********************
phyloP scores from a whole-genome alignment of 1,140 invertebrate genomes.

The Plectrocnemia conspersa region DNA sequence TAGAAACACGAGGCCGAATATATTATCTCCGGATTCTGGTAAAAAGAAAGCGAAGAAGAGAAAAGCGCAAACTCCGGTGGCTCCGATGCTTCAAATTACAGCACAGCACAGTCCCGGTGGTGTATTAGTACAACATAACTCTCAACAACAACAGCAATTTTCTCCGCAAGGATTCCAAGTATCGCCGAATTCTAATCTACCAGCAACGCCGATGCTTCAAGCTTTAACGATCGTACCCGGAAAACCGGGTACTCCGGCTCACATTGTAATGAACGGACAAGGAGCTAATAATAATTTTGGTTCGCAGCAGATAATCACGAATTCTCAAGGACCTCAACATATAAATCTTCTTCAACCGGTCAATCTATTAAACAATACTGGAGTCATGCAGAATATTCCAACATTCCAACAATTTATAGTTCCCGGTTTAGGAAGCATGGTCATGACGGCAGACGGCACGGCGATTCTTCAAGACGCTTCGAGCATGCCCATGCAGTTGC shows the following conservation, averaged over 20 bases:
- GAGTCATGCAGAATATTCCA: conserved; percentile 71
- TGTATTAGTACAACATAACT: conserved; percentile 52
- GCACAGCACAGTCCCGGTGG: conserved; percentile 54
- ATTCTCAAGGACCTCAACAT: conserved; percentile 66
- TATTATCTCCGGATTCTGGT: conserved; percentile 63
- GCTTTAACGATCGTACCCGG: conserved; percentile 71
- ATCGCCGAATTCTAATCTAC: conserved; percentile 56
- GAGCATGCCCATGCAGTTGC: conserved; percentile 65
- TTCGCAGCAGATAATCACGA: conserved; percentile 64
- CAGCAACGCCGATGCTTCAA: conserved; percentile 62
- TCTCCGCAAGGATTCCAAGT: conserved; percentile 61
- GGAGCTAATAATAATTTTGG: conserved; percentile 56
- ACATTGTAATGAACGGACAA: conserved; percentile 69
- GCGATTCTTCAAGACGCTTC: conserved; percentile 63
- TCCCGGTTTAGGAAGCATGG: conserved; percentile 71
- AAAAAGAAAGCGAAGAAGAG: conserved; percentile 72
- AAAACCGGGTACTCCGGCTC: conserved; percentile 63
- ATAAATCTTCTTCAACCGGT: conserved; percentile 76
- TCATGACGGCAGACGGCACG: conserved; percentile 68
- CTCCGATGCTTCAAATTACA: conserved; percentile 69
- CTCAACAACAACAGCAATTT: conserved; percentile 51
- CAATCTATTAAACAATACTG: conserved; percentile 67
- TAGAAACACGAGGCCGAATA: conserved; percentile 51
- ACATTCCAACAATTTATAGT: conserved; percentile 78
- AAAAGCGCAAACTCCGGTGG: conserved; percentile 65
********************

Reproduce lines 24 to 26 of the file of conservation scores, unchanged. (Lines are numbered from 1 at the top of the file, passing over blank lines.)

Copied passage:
- CAATCTATTAAACAATACTG: conserved; percentile 67
- TAGAAACACGAGGCCGAATA: conserved; percentile 51
- ACATTCCAACAATTTATAGT: conserved; percentile 78